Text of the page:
As far as Icelandic traditions were concerned, my mom would always make vínarterta at Christmas and cookies. We lived in the hotel where there was a dining room, so we ate what was on the menu. The cook was Bill Elliott, a former cook for the Prairie Farm Rehabilitation Administration for camp meals. As you may guess, it was mostly English-type food that he made. Good pies, puddings, and cinnamon buns I recall.


Mom and dad were both fluent in Icelandic, reading, writing and so they enjoyed it when the Lögberg or Heimskringla newspapers would arrive. In those days, they were printed in Icelandic. They didn’t teach any of us to speak Icelandic because they wanted us to be Canadian. (So they said!) They came from the Icelandic settlement of Kandahar, and as far as I know, they never returned. It wasn't until the INL of NA Convention in 2006 that I first visited Kandahar.



 Höfn, the Icelandic Old Folks Home in Vancouver, B.C.
Höfn, the Icelandic Old Folks Home in Vancouver, B.C.

My grandparents ended up in Vancouver because of grandma’s asthma. My uncle and aunt had taken up residence there before that. They lived in Höfn, an Icelandic Old Folks Home. When they opened the new Icelandic residence at 2020 Harrison Drive they moved there. My grandmother roomed with my mother’s aunt Margret after grandpa died.



Margret and Ted Grisdale's wedding photo
Margret and Ted Grisdale's wedding photo

On April 5, 1958, John Edward (Ted) and I were married in Oxbow, Saskatchewan where my husband was employed with an Oil Company and after one year we were transferred to Alberta. Life can be beautiful, and it mostly was. We all have our ups and downs. We lived in Whitecourt, St. Albert, and Calgary, Alberta.


I never knew the words Amma or Afi until about 1991 when my sister, brother, and I decided to go to Iceland to see why our ancestors had lived there for 1,000 years. That was a trip of a lifetime for us. We met over a hundred relatives as my mom’s cousin, Ragnheiður Guðjohnson arranged a coffee party at the Saga Hotel to meet the relatives. We got to know our genealogy as well as bonding with each other. My youngest brother Gordon passed away in 1967 so it was just the three of us. Neither of our parents or grandparents had ever traveled to Iceland and my grandparents never spoke much of their journey to Canada. All my grandparents were born in Iceland. My dad was born in Mountain, North Dakota and my mother was born in Winnipeg. We were told that we were the first of the family that had left Iceland to return for a visit.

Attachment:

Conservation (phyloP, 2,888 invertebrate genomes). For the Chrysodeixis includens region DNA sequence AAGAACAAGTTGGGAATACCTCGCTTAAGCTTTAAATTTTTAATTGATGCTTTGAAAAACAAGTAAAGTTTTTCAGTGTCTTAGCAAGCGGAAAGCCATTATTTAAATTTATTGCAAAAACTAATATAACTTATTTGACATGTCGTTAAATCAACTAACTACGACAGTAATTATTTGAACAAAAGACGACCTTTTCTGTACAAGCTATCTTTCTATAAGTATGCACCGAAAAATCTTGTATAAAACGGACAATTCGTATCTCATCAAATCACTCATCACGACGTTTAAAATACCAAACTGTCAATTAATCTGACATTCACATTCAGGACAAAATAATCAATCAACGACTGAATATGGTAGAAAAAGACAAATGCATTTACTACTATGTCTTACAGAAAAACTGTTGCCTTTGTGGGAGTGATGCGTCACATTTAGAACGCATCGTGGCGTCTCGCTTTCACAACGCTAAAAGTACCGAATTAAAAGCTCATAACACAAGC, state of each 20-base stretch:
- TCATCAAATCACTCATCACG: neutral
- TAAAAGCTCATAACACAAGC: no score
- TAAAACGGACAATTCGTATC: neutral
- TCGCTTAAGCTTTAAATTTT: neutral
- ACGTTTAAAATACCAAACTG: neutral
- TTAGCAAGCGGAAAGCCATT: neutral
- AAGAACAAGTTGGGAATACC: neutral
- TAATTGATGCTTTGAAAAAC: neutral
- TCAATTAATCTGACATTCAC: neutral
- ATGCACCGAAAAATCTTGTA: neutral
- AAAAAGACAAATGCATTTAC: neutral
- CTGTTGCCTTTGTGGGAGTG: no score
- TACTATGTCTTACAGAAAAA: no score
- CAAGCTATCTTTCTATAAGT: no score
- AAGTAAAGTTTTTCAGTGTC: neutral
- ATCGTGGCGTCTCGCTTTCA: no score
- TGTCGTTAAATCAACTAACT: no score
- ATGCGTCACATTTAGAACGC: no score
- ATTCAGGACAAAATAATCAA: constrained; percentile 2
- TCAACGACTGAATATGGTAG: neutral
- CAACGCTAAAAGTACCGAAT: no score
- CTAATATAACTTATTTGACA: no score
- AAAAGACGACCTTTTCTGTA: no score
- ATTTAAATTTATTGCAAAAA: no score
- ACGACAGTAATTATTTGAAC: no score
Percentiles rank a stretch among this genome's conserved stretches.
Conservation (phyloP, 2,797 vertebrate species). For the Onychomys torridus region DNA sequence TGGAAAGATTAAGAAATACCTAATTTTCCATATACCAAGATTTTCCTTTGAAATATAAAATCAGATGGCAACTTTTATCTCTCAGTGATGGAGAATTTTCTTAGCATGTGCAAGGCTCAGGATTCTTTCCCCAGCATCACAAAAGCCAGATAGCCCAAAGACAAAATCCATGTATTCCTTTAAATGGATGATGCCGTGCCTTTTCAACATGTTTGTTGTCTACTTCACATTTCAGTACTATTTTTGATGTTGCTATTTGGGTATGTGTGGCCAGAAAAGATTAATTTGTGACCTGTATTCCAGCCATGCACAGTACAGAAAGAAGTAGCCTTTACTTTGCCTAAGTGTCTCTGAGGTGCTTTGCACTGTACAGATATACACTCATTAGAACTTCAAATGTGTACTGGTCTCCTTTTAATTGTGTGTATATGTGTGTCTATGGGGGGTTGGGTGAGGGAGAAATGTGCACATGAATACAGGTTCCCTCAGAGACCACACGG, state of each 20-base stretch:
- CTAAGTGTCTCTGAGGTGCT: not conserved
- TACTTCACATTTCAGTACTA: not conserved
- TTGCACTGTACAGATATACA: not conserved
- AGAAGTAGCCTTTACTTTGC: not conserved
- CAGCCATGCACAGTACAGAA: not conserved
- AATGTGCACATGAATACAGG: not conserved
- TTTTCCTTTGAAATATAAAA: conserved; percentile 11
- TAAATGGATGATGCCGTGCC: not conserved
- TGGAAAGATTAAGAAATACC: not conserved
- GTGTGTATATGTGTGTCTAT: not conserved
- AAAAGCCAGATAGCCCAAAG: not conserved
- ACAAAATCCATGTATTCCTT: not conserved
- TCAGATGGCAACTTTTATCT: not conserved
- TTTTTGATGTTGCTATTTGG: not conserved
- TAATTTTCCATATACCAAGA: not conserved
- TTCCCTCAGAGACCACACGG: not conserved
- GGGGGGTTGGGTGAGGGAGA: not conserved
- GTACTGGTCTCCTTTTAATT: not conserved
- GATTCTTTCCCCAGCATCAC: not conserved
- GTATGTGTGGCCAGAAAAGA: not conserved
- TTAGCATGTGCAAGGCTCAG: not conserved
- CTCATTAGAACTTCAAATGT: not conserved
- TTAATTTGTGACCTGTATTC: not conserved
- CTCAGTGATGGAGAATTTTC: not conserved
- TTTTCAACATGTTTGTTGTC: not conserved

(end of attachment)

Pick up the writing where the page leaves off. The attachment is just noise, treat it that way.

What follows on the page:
After that trip, I became totally obsessed with anything Icelandic. Years earlier, in 1975, I joined the Leif Eiriksson Icelandic Club in Calgary but I wasn’t very active. I had 4 sons, and they had many activities to take up my time. In 1994 I went again to Iceland to attend a family gathering at Sveinsstaðir. I had recently met a cousin, Sandra Steffan so she and her husband Ron came with me.


About 1998, I attended a club meeting and ended up organizing the Christmas party that year. Then at the next Annual General Meeting, I was asked if I would run for president. They must have been desperate because I had not even been on the executive board. So, I agreed since they said it was only for 9 meetings a year.